|This article does not cite any sources. (January 2016)|
With the introduction of compulsory cycle helmets for massed-start racing, casquettes have become less common, but most professional race outfits still have them produced in team colours for wearing on the winners' podium, for wearing under a helmet in heavy rain or for sale to the tifosi. They have also become popular as fashion items in some European, American and Australian cities, often with non-cycling-related designs.
The casquette shields the head from strong sun and the peak can also make riding in the rain more comfortable, since drops do not fall directly into the eyes. They are sometimes worn with the peak backwards, not for reasons of fashion but because the peak then protects the neck from sunburn.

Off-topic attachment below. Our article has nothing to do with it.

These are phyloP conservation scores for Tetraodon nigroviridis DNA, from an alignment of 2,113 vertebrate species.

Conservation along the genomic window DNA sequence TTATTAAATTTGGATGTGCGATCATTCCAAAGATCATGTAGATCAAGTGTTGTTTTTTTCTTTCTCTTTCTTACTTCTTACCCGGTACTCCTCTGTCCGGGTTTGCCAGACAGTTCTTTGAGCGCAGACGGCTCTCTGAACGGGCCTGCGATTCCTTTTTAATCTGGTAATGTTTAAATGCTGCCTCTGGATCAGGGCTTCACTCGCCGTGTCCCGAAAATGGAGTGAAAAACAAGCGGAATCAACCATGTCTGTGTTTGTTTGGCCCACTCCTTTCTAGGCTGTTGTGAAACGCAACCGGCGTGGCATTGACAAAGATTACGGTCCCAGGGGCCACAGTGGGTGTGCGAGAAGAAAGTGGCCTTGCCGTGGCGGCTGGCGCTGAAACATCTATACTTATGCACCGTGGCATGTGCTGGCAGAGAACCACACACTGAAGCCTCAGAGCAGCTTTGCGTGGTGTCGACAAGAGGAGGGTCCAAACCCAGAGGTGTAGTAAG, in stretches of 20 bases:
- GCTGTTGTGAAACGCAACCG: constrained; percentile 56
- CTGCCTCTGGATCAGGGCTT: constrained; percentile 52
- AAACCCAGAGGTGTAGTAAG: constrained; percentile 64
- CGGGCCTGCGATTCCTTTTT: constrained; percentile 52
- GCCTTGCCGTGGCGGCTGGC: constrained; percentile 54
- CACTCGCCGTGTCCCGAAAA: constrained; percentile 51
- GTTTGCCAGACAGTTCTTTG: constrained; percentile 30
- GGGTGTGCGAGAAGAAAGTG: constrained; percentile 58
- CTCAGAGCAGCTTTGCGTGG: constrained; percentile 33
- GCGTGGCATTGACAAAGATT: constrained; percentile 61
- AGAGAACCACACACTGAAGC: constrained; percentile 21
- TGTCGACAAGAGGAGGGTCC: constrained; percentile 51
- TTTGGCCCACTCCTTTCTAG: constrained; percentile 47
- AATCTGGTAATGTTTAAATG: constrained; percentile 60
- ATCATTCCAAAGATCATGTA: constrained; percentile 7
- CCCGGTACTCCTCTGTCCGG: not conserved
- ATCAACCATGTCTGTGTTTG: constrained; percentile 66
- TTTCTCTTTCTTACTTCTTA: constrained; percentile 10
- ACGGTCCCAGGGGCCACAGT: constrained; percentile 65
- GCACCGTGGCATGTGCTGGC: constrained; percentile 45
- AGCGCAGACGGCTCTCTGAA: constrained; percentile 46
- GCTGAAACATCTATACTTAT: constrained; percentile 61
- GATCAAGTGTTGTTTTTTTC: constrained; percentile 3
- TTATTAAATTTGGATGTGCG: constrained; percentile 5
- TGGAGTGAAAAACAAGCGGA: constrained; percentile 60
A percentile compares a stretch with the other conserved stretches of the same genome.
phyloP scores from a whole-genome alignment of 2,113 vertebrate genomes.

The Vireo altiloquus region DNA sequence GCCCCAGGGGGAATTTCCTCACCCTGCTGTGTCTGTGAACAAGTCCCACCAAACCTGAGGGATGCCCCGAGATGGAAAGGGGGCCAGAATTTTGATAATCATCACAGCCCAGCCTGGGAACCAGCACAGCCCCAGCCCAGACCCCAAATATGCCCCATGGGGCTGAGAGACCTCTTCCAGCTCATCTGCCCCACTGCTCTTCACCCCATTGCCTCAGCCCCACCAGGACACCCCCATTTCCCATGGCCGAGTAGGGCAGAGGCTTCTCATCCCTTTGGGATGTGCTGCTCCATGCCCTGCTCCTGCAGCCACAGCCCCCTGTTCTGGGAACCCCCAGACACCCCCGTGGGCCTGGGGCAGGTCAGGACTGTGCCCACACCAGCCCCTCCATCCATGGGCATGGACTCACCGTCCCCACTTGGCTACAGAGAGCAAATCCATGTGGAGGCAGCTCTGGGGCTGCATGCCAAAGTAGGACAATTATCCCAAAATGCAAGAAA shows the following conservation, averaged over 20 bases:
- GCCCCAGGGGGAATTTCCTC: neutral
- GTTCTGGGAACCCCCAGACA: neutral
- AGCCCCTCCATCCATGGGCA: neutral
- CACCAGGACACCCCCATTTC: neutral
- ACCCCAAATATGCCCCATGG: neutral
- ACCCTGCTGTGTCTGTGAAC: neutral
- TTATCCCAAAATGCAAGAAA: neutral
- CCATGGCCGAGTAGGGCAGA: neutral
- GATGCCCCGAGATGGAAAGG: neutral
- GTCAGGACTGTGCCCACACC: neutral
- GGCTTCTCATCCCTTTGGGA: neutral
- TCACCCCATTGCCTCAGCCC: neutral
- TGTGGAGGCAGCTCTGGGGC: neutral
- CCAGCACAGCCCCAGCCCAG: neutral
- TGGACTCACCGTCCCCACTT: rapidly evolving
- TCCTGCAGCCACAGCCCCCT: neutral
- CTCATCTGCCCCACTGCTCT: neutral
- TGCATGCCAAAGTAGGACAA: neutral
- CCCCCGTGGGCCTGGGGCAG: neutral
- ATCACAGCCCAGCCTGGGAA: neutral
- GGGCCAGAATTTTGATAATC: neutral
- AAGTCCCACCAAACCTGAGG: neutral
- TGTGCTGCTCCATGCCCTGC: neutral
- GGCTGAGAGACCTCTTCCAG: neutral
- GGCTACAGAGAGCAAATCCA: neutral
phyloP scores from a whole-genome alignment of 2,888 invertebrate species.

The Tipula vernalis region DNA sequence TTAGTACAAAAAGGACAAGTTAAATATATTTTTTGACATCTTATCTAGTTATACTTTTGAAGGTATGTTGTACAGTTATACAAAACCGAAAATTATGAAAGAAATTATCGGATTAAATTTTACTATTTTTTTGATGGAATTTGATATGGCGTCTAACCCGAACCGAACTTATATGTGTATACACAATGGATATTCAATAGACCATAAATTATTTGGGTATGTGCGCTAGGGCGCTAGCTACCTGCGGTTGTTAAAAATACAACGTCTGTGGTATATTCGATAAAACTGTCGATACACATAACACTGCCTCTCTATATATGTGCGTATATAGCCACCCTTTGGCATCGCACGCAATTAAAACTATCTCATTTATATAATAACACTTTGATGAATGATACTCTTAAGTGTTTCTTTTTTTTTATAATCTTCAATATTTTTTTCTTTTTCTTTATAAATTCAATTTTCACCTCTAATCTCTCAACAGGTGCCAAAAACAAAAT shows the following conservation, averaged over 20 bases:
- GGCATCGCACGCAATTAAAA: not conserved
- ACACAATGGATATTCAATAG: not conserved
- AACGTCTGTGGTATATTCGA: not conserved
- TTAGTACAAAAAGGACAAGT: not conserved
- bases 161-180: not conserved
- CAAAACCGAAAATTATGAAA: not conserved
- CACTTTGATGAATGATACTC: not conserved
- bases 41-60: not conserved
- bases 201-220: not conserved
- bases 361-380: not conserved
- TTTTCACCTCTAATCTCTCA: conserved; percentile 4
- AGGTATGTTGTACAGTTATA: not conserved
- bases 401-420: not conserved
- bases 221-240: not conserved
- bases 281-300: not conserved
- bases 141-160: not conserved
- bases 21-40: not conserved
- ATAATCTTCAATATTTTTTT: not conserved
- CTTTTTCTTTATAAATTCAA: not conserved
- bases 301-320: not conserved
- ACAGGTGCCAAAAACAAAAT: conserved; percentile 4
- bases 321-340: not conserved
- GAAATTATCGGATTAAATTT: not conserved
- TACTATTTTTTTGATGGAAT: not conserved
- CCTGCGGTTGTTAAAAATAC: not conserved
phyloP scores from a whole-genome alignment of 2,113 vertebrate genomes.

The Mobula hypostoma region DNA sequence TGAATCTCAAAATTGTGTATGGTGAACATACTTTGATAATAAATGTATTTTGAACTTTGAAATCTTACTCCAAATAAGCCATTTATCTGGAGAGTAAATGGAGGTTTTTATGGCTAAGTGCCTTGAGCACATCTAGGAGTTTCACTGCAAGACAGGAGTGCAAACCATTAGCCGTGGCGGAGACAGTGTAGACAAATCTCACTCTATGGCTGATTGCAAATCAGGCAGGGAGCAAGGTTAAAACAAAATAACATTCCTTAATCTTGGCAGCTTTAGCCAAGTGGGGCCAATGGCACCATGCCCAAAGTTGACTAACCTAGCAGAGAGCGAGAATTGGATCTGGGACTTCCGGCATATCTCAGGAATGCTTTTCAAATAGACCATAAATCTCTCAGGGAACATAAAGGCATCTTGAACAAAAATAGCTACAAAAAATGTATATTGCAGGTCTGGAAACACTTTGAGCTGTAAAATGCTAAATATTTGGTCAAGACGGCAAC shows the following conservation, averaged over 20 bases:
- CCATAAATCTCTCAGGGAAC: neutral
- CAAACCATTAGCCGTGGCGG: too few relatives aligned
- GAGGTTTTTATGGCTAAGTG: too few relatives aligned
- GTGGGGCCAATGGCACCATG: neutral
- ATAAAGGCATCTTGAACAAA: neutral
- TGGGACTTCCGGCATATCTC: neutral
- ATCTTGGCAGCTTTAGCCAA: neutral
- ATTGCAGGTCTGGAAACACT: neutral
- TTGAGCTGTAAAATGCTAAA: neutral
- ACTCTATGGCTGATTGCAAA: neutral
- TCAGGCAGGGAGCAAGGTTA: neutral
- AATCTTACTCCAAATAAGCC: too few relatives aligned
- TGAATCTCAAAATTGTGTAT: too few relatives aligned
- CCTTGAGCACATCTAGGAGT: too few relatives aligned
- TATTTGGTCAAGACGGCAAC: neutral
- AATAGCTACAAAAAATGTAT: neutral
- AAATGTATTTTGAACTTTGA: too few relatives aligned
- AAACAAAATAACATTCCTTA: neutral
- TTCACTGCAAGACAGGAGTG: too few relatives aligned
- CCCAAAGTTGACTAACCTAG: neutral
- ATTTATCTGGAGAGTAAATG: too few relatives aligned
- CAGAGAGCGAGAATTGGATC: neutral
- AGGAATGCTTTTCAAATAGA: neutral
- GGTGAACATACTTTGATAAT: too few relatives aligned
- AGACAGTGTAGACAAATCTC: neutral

A traditional way to keep the head cool when cycling in hot conditions was to put a cabbage leaf under the casquette. However, when said cabbage was not available, riders would often turn to sheaths of mesclun.
The name was also used by Royal Enfield motorcycles to describe their version of the nacelle designed by Edward Turner for Triumph motorcycles. The casquette is still used on the 2009 Royal Enfield Bullet model.